Scouting In The Assemblies of God

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  • The Assemblies of God is the world’s largest Pentecostal Christian fellowship and the fourth largest international body of Christians.
    • The Assemblies of God has over 312,048 churches and outstations in over 200 countries with
      approximately 62 million members.
    • According to the 2010 Yearbook of American and Canadian churches, there are 2.9 million U.S.
      members in 12,377 churches. Of these members, approximately 38 percent are ethnic.
  • In the area of education, the Assemblies of God is responsible for:
    • 842 Christian schools (pre-school–high school) with 105,563 students
    • 19 Bible universities, colleges, institutes, and one seminary with 16,234 students.
  • The Assemblies of God is committed to fulfilling a fourfold mission.
    • Evangelize the lost
    • Worship God
    • Disciple believers
    • Show compassion
  • The core values of the church are to:
    • Passionately proclaim, at home and abroad, by word and deed, Jesus as Savior, Baptizer in the Holy Spirit, Healer, and Soon Coming King
    • Strategically invest in the next generation
    • Vigorously plant new churches
    • Skillfully resource their Fellowship
    • Fervently pray for God’s favor and help as they serve him with pure hearts and noble purposes
  • At the end of 2010, the Assemblies of God’s use of Scouting included:
    • 1,312 Cub Scouts from 40 packs
    • 947 Boy Scouts from 41 troops
    • 168 Venturers from 15 crews

Religious Principles and Key Terms

  • Fellowship: Term the Assemblies of God prefers to be used to describe them instead of “denomination.”
  • Fundamental Truths: Sixteen nonnegotiable tenets of faith to which all Assemblies of God churches adhere.
  • Core Doctrines: Four of the 16 Fundamental Truths that are considered to be the core beliefs of the Fellowship.
  • Affiliated Church: Local church with full autonomy, having developed to the point where they are self-governing and self-supporting.
  • District Affiliated Church: Local church that has not yet developed full autonomy.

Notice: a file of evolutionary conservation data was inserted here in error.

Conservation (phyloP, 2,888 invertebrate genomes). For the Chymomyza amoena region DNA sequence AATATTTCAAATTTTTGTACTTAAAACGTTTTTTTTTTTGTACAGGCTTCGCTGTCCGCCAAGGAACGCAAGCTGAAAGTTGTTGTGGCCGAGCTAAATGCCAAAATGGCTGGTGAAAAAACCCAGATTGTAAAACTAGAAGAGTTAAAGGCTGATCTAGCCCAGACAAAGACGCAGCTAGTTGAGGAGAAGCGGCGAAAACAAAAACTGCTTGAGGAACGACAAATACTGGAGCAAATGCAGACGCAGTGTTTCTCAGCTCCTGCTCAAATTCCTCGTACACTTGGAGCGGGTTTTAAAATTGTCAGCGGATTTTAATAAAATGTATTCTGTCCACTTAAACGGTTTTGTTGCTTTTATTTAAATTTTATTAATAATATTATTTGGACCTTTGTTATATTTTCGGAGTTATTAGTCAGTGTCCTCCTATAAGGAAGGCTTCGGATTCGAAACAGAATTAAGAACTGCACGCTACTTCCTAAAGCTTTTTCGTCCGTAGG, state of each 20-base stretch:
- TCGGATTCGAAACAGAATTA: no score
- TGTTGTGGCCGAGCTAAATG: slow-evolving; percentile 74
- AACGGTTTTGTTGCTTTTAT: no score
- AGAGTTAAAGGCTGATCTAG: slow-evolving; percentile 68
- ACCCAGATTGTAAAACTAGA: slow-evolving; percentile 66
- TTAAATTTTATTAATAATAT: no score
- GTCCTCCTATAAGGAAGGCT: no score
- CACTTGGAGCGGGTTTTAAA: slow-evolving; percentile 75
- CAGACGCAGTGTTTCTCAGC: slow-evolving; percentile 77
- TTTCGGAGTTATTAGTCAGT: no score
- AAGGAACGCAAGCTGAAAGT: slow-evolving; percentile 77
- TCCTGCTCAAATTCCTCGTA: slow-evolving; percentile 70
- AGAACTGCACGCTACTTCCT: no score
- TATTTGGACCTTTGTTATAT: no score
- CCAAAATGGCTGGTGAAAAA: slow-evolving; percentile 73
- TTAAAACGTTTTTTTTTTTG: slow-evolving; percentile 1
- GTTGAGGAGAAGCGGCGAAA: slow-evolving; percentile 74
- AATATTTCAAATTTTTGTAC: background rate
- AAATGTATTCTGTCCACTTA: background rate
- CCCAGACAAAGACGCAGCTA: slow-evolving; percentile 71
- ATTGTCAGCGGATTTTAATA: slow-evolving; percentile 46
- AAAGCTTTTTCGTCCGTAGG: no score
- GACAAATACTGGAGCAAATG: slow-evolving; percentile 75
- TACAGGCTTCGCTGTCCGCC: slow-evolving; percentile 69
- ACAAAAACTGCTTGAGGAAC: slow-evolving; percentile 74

• Pastor: Elected by the local congregation. While Christ is recognized as the head of the church, the pastor is responsible for the public ministry and day-to-day operations of the local church.
  • Board of Deacons/Elders: Elected by the local congregation to assist the pastor and help conduct the business operations of the local church.
  • District Council: Sixty-one regional councils set up, most following state boundaries or according to ethnic focus. The councils act as a regional leadership between the local church and national fellowship by:
    • Overseeing churches and ministries in their area
    • Providing ministry opportunities and avenues of fellowship for ministers and constituents
    • Recommending ministers for national credentialing
    • Leading and solving matters of leadership and direction for local assemblies
  • Language District: Council organized similar to the state district councils, with the exception that these councils are organized according to ethnic or language focuses.
  • General Presbytery: Second highest policy-making body of the Assemblies of God. The General Presbytery meets annually and serves as an advisory board for the church.
  • Executive Presbytery: Twenty member board of directors composed of the church’s top elected officials with regional, language, and ethnic representatives.
  • General Council: Biennial business meeting of the U.S. Assemblies of God. This council meets to conduct church business, elect top church officials, and convene ministries and activities of the church. The voting membership is composed of all licensed and ordained ministers and a lay delegate from each local church. Other duties of the General Council include:
    • Providing educational curriculum
    • Organizing the missions programs
    • Credentialing ministers
    • Overseeing the church’s 18 colleges and a seminary
    • Producing communication channels for churched and non-churched publics
    • Providing leadership for national programs and ministries of the Assemblies of God